In this paper, we propose a theoretical and empirical comparison of two popular systemic risk measures - Marginal Expected Shortfall (MES) and Delta Conditional Value at Risk (ΔCoVaR) - that can be estimated using publicly available data. First, we assume that the time-varying correlation completely captures the dependence between firm and market returns. Under this assumption, we derive three analytical results: (i) we show that the MES corresponds to the product of the conditional ES of market returns and the time-varying beta of this institution, (ii) we give an analytical expression of the ΔCoVaR and show that the CoVaR corresponds to the product of the VaR of the firm's returns and the time-varying linear projection coefficient of the market returns on the firm's returns and (iii) we derive the ratio of the MES to the ΔCoVaR. Second, we relax this assumption and propose an empirical comparison for a panel of 61 US financial institutions over the period from January 2000 to December 2010. For each measure, we propose a cross-sectional analysis, a time-series comparison and rankings analysis of these institutions based on the two measures.
          Benoit, S., G. Colletaz, C. Hurlin, and C. Perignon, "A Theoretical and Empirical Comparison of Systemic Risk Measures: MES versus CoVaR", SSRN.
          Authors: Benoit
          Colletaz
          Hurlin
          Perignon
          Coders: Benoit
          Colletaz
          Hurlin
          Perignon
          Last update
          10/25/2012
          Ranking
          53
          Runs
          181
          Visits
          398
          Is Public Capital Really Productive? A Methodological Reappraisal
          Abstract
          We present an evaluation of the main empirical approaches used in the literature to estimate the contribution of public capital stock to growth and private factors' productivity. Based on a simple stochastic general equilibrium model, built as to reproduce the main long-run relations observed in US post-war historical data, we show that the production function approach may not be reliable to estimate this contribution. Our analysis reveals that this approach largely overestimates the public capital elasticity, given the presence of a common stochastic trend shared by all non-stationary inputs.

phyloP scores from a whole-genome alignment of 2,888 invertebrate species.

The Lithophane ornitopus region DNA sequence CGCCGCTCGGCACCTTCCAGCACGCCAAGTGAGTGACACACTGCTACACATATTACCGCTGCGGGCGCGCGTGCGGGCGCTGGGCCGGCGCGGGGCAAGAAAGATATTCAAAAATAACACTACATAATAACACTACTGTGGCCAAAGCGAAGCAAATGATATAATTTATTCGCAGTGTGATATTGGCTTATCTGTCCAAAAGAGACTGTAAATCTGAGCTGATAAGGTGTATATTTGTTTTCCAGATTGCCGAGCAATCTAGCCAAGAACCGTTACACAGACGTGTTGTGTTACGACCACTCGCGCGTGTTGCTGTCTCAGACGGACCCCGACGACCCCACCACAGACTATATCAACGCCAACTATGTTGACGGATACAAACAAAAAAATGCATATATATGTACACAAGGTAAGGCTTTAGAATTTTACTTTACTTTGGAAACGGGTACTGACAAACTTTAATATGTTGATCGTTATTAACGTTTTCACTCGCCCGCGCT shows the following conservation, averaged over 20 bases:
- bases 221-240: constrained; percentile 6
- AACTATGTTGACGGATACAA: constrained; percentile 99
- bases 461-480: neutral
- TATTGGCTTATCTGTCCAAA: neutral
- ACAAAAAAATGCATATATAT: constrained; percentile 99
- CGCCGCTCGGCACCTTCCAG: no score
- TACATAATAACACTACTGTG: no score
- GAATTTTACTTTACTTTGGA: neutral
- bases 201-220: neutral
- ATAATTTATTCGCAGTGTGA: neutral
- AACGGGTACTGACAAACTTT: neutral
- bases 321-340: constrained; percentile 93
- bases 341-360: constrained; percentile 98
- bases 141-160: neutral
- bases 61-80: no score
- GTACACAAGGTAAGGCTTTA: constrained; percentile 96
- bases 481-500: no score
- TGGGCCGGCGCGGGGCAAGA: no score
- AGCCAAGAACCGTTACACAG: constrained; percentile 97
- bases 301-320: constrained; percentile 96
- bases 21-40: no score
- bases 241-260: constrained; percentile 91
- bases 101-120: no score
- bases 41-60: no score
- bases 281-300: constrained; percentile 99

Minea, A., and C. Hurlin, "Is Public Capital Really Productive? A Methodological Reappraisal", University of Orleans.
          Authors: Minea
          Hurlin
          Coders: Minea
          Hurlin
          Last update
          09/10/2012
          Ranking
          43
          Runs
          3
          Visits
          42
          Are Public Investment Efficient in Creating Capital Stocks in Developing Countries? Estimates of Government Net Capital Stocks for 26 Developing Countries, 1970-2002
          Abstract
          In many poor countries, the problem is not that governments do not invest, but that these investments do not create productive capital. So, the cost of public investments does not correspond to the value of the capital stocks. In this paper, we propose an original non parametric approach to evaluate the efficiency function that links variations (net of depreciation) of stocks to public investments. We consider four sectors (electricity, telecommunications, roads and railways) of two Latin American countries (Mexico and Colombia). We show that there is a large discrepancy between the amount of investments and the value of increases in stocks.
          Arestoff, F., and C. Hurlin, "Are Public Investment Efficient in Creating Capital Stocks in Developing Countries? Estimates of Government Net Capital Stocks for 26 Developing Countries, 1970-2002 ", Economics Bulletin, 30, 1515-1531.
          Authors: Arestoff
          Hurlin
          Coders: Arestoff
          Hurlin
          Last update
          10/08/2012
          Ranking
          11
          Runs
          N.A.
          Visits
          26
          Testing for Granger Non-causality in Heterogeneous Panels
          Abstract